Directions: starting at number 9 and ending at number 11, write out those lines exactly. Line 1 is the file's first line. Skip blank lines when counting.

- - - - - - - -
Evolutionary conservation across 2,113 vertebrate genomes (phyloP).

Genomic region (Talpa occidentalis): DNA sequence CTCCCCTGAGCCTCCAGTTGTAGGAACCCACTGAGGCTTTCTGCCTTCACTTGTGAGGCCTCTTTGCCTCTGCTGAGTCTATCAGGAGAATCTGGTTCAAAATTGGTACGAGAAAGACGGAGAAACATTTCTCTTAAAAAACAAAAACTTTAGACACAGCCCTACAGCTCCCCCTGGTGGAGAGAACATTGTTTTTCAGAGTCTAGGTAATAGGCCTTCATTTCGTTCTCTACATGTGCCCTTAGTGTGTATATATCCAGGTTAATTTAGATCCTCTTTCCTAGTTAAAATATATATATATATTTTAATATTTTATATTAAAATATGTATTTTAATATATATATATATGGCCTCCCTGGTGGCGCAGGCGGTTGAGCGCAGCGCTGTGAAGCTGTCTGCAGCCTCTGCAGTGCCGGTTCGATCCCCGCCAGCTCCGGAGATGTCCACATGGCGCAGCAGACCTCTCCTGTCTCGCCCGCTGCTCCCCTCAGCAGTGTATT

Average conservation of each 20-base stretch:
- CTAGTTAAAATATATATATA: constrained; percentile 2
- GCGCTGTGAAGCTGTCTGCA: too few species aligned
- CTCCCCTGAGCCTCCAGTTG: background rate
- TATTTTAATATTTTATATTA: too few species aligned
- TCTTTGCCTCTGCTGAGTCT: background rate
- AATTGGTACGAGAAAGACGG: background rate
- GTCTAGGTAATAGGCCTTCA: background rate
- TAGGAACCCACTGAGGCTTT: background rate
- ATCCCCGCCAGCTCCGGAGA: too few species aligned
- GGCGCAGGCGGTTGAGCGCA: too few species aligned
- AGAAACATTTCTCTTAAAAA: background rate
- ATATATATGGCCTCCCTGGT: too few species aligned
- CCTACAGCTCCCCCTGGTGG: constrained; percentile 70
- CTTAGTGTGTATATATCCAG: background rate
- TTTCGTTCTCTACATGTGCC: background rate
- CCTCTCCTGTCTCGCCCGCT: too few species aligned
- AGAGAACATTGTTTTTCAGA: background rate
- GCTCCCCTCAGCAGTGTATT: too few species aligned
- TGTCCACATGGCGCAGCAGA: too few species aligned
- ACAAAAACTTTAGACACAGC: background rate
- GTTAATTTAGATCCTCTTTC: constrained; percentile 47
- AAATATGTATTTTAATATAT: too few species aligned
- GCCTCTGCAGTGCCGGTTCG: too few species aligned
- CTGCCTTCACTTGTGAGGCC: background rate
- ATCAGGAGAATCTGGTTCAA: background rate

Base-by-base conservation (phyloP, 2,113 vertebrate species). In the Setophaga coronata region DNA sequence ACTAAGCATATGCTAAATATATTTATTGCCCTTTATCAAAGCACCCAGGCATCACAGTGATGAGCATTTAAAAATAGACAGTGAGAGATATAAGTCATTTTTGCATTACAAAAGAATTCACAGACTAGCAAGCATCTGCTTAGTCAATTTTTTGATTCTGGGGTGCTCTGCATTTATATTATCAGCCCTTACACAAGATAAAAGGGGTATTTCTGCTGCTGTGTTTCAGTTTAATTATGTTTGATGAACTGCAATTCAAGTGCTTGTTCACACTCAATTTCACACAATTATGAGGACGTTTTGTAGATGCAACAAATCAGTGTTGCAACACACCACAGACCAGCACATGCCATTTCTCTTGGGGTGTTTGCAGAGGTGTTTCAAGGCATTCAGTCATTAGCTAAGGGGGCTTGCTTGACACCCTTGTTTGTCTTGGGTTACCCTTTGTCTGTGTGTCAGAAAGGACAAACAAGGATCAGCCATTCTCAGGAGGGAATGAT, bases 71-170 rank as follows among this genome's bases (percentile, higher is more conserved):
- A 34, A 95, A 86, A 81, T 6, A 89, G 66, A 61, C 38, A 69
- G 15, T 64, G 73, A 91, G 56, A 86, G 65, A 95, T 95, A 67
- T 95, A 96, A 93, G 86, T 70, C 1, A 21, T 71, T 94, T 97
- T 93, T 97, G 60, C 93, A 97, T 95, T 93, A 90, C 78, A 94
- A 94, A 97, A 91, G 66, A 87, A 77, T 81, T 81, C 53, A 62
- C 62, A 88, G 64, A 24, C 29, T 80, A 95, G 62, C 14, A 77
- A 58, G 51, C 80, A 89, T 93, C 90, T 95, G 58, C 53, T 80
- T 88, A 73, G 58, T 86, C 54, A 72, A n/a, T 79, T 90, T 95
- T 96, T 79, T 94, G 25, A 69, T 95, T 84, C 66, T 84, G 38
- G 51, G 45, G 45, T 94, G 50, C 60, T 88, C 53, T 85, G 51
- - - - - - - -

- AATTGGTACGAGAAAGACGG: background rate
- GTCTAGGTAATAGGCCTTCA: background rate
- TAGGAACCCACTGAGGCTTT: background rate